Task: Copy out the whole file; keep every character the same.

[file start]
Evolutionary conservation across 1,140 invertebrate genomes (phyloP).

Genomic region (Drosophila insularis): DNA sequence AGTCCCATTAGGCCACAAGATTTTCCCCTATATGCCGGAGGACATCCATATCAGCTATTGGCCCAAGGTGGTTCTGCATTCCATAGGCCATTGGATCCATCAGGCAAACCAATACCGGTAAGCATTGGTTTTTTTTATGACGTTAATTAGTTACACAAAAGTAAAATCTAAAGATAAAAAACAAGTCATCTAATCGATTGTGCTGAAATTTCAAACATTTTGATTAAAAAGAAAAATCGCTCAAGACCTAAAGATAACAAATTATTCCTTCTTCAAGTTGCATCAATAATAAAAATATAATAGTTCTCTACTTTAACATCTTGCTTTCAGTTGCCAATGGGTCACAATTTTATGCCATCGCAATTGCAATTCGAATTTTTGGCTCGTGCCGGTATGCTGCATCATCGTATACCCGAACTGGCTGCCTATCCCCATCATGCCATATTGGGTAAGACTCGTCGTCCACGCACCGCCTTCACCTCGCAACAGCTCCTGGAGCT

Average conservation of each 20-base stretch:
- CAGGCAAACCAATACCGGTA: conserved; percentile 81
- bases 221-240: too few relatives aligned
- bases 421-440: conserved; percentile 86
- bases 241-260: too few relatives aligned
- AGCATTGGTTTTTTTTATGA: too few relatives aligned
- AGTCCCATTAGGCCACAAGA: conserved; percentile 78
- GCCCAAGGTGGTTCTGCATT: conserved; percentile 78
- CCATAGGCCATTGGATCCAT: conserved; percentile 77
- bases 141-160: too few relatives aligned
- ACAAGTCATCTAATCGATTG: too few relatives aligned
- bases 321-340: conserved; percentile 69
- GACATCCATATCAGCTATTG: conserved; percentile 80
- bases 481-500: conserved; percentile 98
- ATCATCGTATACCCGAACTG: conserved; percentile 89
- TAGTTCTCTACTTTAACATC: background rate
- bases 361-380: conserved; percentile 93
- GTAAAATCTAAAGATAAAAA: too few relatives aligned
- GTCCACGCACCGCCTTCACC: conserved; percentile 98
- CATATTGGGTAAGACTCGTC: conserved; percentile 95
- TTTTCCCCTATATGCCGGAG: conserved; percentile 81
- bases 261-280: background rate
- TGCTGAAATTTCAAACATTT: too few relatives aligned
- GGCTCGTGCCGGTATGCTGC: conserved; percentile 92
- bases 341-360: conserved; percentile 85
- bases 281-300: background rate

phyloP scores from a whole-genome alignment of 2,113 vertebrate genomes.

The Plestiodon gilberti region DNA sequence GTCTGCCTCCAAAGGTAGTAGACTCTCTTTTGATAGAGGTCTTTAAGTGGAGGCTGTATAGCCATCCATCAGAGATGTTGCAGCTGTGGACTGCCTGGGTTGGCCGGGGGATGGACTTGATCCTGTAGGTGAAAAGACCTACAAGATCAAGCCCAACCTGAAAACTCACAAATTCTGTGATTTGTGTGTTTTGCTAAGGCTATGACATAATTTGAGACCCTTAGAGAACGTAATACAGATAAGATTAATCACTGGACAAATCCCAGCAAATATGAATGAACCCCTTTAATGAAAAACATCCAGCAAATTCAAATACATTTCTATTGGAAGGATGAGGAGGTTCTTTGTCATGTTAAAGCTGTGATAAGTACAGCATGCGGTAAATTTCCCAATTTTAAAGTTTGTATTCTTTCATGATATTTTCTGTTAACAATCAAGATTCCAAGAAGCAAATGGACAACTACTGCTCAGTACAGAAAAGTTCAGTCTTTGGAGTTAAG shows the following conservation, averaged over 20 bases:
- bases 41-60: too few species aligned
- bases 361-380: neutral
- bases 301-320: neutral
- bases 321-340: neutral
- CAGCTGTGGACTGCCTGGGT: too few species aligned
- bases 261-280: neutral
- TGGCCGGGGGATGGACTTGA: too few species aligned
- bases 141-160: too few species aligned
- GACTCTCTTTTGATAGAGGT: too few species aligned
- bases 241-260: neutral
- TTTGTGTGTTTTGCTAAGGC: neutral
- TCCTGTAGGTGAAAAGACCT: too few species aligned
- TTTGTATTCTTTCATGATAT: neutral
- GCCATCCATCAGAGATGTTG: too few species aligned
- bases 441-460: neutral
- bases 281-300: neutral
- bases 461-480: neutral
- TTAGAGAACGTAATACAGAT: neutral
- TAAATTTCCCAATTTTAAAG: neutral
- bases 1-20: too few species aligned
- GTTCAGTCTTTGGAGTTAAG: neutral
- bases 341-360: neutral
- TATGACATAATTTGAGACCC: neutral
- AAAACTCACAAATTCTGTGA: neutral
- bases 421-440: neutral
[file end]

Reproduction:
Evolutionary conservation across 1,140 invertebrate genomes (phyloP).

Genomic region (Drosophila insularis): DNA sequence AGTCCCATTAGGCCACAAGATTTTCCCCTATATGCCGGAGGACATCCATATCAGCTATTGGCCCAAGGTGGTTCTGCATTCCATAGGCCATTGGATCCATCAGGCAAACCAATACCGGTAAGCATTGGTTTTTTTTATGACGTTAATTAGTTACACAAAAGTAAAATCTAAAGATAAAAAACAAGTCATCTAATCGATTGTGCTGAAATTTCAAACATTTTGATTAAAAAGAAAAATCGCTCAAGACCTAAAGATAACAAATTATTCCTTCTTCAAGTTGCATCAATAATAAAAATATAATAGTTCTCTACTTTAACATCTTGCTTTCAGTTGCCAATGGGTCACAATTTTATGCCATCGCAATTGCAATTCGAATTTTTGGCTCGTGCCGGTATGCTGCATCATCGTATACCCGAACTGGCTGCCTATCCCCATCATGCCATATTGGGTAAGACTCGTCGTCCACGCACCGCCTTCACCTCGCAACAGCTCCTGGAGCT

Average conservation of each 20-base stretch:
- CAGGCAAACCAATACCGGTA: conserved; percentile 81
- bases 221-240: too few relatives aligned
- bases 421-440: conserved; percentile 86
- bases 241-260: too few relatives aligned
- AGCATTGGTTTTTTTTATGA: too few relatives aligned
- AGTCCCATTAGGCCACAAGA: conserved; percentile 78
- GCCCAAGGTGGTTCTGCATT: conserved; percentile 78
- CCATAGGCCATTGGATCCAT: conserved; percentile 77
- bases 141-160: too few relatives aligned
- ACAAGTCATCTAATCGATTG: too few relatives aligned
- bases 321-340: conserved; percentile 69
- GACATCCATATCAGCTATTG: conserved; percentile 80
- bases 481-500: conserved; percentile 98
- ATCATCGTATACCCGAACTG: conserved; percentile 89
- TAGTTCTCTACTTTAACATC: background rate
- bases 361-380: conserved; percentile 93
- GTAAAATCTAAAGATAAAAA: too few relatives aligned
- GTCCACGCACCGCCTTCACC: conserved; percentile 98
- CATATTGGGTAAGACTCGTC: conserved; percentile 95
- TTTTCCCCTATATGCCGGAG: conserved; percentile 81
- bases 261-280: background rate
- TGCTGAAATTTCAAACATTT: too few relatives aligned
- GGCTCGTGCCGGTATGCTGC: conserved; percentile 92
- bases 341-360: conserved; percentile 85
- bases 281-300: background rate

phyloP scores from a whole-genome alignment of 2,113 vertebrate genomes.

The Plestiodon gilberti region DNA sequence GTCTGCCTCCAAAGGTAGTAGACTCTCTTTTGATAGAGGTCTTTAAGTGGAGGCTGTATAGCCATCCATCAGAGATGTTGCAGCTGTGGACTGCCTGGGTTGGCCGGGGGATGGACTTGATCCTGTAGGTGAAAAGACCTACAAGATCAAGCCCAACCTGAAAACTCACAAATTCTGTGATTTGTGTGTTTTGCTAAGGCTATGACATAATTTGAGACCCTTAGAGAACGTAATACAGATAAGATTAATCACTGGACAAATCCCAGCAAATATGAATGAACCCCTTTAATGAAAAACATCCAGCAAATTCAAATACATTTCTATTGGAAGGATGAGGAGGTTCTTTGTCATGTTAAAGCTGTGATAAGTACAGCATGCGGTAAATTTCCCAATTTTAAAGTTTGTATTCTTTCATGATATTTTCTGTTAACAATCAAGATTCCAAGAAGCAAATGGACAACTACTGCTCAGTACAGAAAAGTTCAGTCTTTGGAGTTAAG shows the following conservation, averaged over 20 bases:
- bases 41-60: too few species aligned
- bases 361-380: neutral
- bases 301-320: neutral
- bases 321-340: neutral
- CAGCTGTGGACTGCCTGGGT: too few species aligned
- bases 261-280: neutral
- TGGCCGGGGGATGGACTTGA: too few species aligned
- bases 141-160: too few species aligned
- GACTCTCTTTTGATAGAGGT: too few species aligned
- bases 241-260: neutral
- TTTGTGTGTTTTGCTAAGGC: neutral
- TCCTGTAGGTGAAAAGACCT: too few species aligned
- TTTGTATTCTTTCATGATAT: neutral
- GCCATCCATCAGAGATGTTG: too few species aligned
- bases 441-460: neutral
- bases 281-300: neutral
- bases 461-480: neutral
- TTAGAGAACGTAATACAGAT: neutral
- TAAATTTCCCAATTTTAAAG: neutral
- bases 1-20: too few species aligned
- GTTCAGTCTTTGGAGTTAAG: neutral
- bases 341-360: neutral
- TATGACATAATTTGAGACCC: neutral
- AAAACTCACAAATTCTGTGA: neutral
- bases 421-440: neutral